It has been 138 days since the Russian invasion of Ukraine began. On Monday, nothing has really changed on the battlefield as the two sides are taking advantage of the operational pause that was started by the Russian military.
The Russian military’s operational pause across the theater of operations continues. Russian commanders are trying to regenerate forces and replenish and refit frontlines units for the next push in the Donetsk province, which is located next to the recently-captured Luhansk province; the two provinces make up the Donbas.
However, Russian units are still conducting reconnaissance by force operations in an attempt to reveal the Ukrainian defensive positions and find any weak spots that could be taken advantage of once the major offensive operations recommence.
Every day, the Ukrainian military is providing an update on their claimed Russian casualties. These numbers are official figures and haven’t been separately verified.
However, Western intelligence assessments and independent reporting corroborate, to a certain extent, the Ukrainian casualty claims. For example, the Oryx open-source intelligence research page has visually verified the destruction or capture of more than 800 Russian tanks (which amounts to more tanks than the combined armor capabilities of France, Germany, Italy, and the United Kingdom) and more than 4,500 military vehicles of all types; this assessment has been confirmed by the British Ministry of Defense.
The same independent verification exists for most of the other Ukrainian claims. Only recently the Pentagon acknowledged that the Russian military has lost thousands of combat vehicles of all types, including over 1,000 tanks, and dozens of fighter jets and helicopters.
Furthermore, more recent reports that are citing Western intelligence officials indicate that the Russian military has suffered up to 20,000 fatalities in the war so far.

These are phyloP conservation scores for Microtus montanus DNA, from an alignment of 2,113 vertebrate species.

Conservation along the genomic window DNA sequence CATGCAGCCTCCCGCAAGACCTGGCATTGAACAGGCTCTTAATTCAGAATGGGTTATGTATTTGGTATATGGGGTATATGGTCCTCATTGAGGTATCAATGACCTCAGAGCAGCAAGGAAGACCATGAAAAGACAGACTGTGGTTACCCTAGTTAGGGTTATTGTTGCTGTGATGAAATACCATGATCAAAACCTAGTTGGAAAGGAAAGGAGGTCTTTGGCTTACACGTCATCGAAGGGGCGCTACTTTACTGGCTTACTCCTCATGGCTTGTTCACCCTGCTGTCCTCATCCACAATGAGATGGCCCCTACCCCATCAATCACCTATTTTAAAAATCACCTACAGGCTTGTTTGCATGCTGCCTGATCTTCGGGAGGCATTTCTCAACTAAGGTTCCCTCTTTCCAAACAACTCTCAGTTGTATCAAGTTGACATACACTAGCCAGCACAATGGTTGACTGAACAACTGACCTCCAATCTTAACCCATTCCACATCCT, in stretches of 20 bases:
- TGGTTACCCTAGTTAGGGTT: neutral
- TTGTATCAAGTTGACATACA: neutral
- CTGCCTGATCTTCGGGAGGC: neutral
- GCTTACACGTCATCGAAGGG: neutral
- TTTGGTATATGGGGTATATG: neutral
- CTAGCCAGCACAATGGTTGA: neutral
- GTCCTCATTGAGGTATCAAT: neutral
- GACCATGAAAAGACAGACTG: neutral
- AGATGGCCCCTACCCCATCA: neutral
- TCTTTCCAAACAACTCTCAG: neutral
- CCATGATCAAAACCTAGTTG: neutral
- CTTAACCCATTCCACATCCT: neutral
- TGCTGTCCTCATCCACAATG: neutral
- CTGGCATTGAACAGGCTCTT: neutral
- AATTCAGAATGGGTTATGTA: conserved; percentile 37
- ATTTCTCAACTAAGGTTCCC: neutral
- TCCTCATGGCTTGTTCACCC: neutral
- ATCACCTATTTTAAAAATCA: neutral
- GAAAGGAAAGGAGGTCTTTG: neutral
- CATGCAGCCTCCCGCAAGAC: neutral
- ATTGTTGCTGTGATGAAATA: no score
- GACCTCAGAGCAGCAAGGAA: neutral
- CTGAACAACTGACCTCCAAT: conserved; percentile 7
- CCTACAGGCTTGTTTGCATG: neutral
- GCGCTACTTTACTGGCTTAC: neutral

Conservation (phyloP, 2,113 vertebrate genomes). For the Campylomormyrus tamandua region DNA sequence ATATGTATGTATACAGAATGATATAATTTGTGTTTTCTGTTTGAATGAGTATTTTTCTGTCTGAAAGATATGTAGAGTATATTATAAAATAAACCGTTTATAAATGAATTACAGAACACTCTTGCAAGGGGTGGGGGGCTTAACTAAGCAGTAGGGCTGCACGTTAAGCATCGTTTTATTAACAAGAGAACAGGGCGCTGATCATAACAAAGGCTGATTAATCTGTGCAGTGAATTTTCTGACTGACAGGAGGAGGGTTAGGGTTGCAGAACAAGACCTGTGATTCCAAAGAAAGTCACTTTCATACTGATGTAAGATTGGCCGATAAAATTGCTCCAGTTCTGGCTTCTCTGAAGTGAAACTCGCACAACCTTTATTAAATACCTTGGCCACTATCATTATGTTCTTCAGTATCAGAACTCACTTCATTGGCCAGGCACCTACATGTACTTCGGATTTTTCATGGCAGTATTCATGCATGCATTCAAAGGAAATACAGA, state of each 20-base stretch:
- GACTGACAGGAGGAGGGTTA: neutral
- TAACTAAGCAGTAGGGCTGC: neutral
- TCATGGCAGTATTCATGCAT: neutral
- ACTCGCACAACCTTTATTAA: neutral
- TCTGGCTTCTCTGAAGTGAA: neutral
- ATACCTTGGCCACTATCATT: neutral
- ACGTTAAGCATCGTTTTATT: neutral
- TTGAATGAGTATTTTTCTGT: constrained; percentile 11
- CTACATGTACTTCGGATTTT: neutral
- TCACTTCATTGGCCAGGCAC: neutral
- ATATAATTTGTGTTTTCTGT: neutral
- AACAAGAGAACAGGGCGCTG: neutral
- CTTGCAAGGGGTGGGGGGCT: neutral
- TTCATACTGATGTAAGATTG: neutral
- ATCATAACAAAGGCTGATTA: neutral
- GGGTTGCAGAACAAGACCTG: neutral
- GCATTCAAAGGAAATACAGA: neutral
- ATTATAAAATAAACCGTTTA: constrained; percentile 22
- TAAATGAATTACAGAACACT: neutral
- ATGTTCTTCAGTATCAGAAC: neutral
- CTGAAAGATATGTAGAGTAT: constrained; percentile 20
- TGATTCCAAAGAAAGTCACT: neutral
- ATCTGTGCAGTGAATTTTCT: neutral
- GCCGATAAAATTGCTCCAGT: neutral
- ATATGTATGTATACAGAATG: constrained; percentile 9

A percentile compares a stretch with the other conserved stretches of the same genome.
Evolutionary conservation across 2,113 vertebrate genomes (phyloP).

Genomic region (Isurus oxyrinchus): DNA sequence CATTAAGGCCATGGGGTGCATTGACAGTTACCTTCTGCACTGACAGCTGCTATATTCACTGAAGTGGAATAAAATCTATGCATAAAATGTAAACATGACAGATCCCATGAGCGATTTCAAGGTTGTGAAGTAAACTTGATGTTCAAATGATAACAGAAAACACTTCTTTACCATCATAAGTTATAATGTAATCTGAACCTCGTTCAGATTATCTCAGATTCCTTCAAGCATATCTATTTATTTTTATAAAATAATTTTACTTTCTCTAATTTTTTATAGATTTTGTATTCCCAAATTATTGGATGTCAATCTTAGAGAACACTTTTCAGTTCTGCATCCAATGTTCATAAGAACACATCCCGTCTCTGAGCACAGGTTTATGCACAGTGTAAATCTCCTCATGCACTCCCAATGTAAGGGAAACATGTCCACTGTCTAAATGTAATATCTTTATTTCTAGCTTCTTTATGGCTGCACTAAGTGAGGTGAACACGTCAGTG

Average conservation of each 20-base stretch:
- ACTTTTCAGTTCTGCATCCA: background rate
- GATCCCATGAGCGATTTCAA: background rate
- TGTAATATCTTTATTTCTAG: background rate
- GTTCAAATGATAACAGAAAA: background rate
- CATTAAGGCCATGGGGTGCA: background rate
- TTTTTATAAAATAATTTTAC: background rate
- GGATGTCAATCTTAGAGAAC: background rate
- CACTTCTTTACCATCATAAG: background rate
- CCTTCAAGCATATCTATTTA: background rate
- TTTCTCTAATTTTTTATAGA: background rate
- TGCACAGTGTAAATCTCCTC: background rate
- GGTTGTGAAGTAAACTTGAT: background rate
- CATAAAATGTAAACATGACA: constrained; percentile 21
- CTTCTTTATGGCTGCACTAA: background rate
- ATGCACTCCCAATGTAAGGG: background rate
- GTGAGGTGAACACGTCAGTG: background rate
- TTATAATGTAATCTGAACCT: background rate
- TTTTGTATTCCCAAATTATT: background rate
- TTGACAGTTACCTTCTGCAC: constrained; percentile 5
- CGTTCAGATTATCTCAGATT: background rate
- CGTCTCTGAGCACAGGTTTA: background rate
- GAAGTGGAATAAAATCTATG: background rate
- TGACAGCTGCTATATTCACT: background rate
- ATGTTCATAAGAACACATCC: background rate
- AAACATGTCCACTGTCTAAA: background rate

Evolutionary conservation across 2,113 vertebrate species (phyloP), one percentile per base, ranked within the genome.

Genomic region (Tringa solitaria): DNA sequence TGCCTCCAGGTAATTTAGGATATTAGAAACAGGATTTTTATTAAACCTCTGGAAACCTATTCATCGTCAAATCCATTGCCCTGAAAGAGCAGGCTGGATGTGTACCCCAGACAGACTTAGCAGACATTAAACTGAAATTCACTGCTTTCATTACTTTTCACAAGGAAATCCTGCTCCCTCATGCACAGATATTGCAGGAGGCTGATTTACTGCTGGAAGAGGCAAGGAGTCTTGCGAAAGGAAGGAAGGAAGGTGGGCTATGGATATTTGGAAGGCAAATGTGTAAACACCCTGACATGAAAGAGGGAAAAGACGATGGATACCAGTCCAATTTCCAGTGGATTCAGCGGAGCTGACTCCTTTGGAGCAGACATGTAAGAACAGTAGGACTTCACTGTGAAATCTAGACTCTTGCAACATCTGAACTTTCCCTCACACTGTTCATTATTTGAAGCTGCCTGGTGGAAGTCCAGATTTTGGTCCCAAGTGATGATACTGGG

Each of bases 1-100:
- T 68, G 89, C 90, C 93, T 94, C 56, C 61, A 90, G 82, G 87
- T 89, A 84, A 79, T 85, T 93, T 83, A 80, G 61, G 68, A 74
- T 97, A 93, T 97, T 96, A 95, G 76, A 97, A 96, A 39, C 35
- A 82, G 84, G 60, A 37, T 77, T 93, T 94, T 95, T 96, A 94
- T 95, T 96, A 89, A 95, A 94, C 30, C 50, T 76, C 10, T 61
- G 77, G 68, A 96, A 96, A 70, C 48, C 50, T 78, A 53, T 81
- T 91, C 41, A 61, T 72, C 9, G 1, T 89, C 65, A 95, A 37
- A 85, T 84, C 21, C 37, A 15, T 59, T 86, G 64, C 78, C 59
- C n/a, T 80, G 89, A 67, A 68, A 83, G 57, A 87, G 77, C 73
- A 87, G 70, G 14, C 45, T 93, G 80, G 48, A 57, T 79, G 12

It is very hard to verify the actual numbers unless one is on the ground. However, after adjusting for the fog of war and other factors, the Western official numbers are fairly close to the Ukrainian claims.
As of Monday, the Ukrainian Ministry of Defense is claiming the following Russian casualties:
- 37,400 Russian troops killed (approximately three times that number wounded and captured)
- 3,828 armored personnel carriers destroyed
- 2,696 vehicles and fuel tanks
- 1,645 tanks
- 838 artillery pieces
- 676 tactical unmanned aerial systems
- 217 fighter, attack, and transport jets
- 247 Multiple Launch Rocket Systems (MLRS)
- 188 attack and transport helicopters
- 155 cruise missiles shot down by the Ukrainian air defenses
- 109 anti-aircraft batteries
- 66 special equipment platforms, such as bridging equipment
- 15 boats and cutters
- four mobile Iskander ballistic missile systems
Over the past weeks, the rate of Russian casualties has slowed down despite continuous pressure and offensive operations in the Donbas. This suggests two things: First, the Russian commanders are taking a more cautious approach to their offensive operations, fully utilizing combined arms warfare to achieve their goals; and second, the Ukrainian forces are running out of combat power or ammunition — and this is expected after over three months of war against the Russian military. Recent reports from the ground suggest that both of these factors are true, and that the fatigue of warfare is catching up on both sides.
For most of May month, the Russian military suffered the greatest casualties around the Slovyansk, Kryvyi Rih, and Zaporizhzhia areas, reflecting the heavy fighting that was going on there. As the days and weeks went on, most of the heavy fighting shifted toward the direction of Bakhmut, southeast of Slovyansk, around Severodonetsk, Lyman, and Lysychansk.
Then the location of the heaviest casualties shifted again westwards toward the area of Kherson and Zaporizhzhia — where one of Europe’s largest nuclear plants is located — as a result of a Ukrainian counteroffensive in and around the area.
On Monday, Ukrainian forces inflicted the heaviest casualties in the vicinity of Avdiivka in the Donetsk province.
The stated goal of the Russian military for the renewed offensive in the east is to establish full control over the pro-Russian breakaway territories of Donetsk and Luhansk and create and maintain a land corridor between these territories and the occupied Crimea.
Featured Image: Russian recruits taking the Oath of Recruits in 2018. (Евгений Кель/Wikimedia Commons)
The operational pause coincides with accurate Ukrainian HIMAR targeting of Russian ammunition depots. Russia has plenty of ammunition and can transport by train to within 60 kilometers of Russian artillery batteries. Russia does not have enough trucks to transport ammunition the last 60 kilometers. During WWII the USA donated Studebaker trucks. Russian generals are scratching their heads.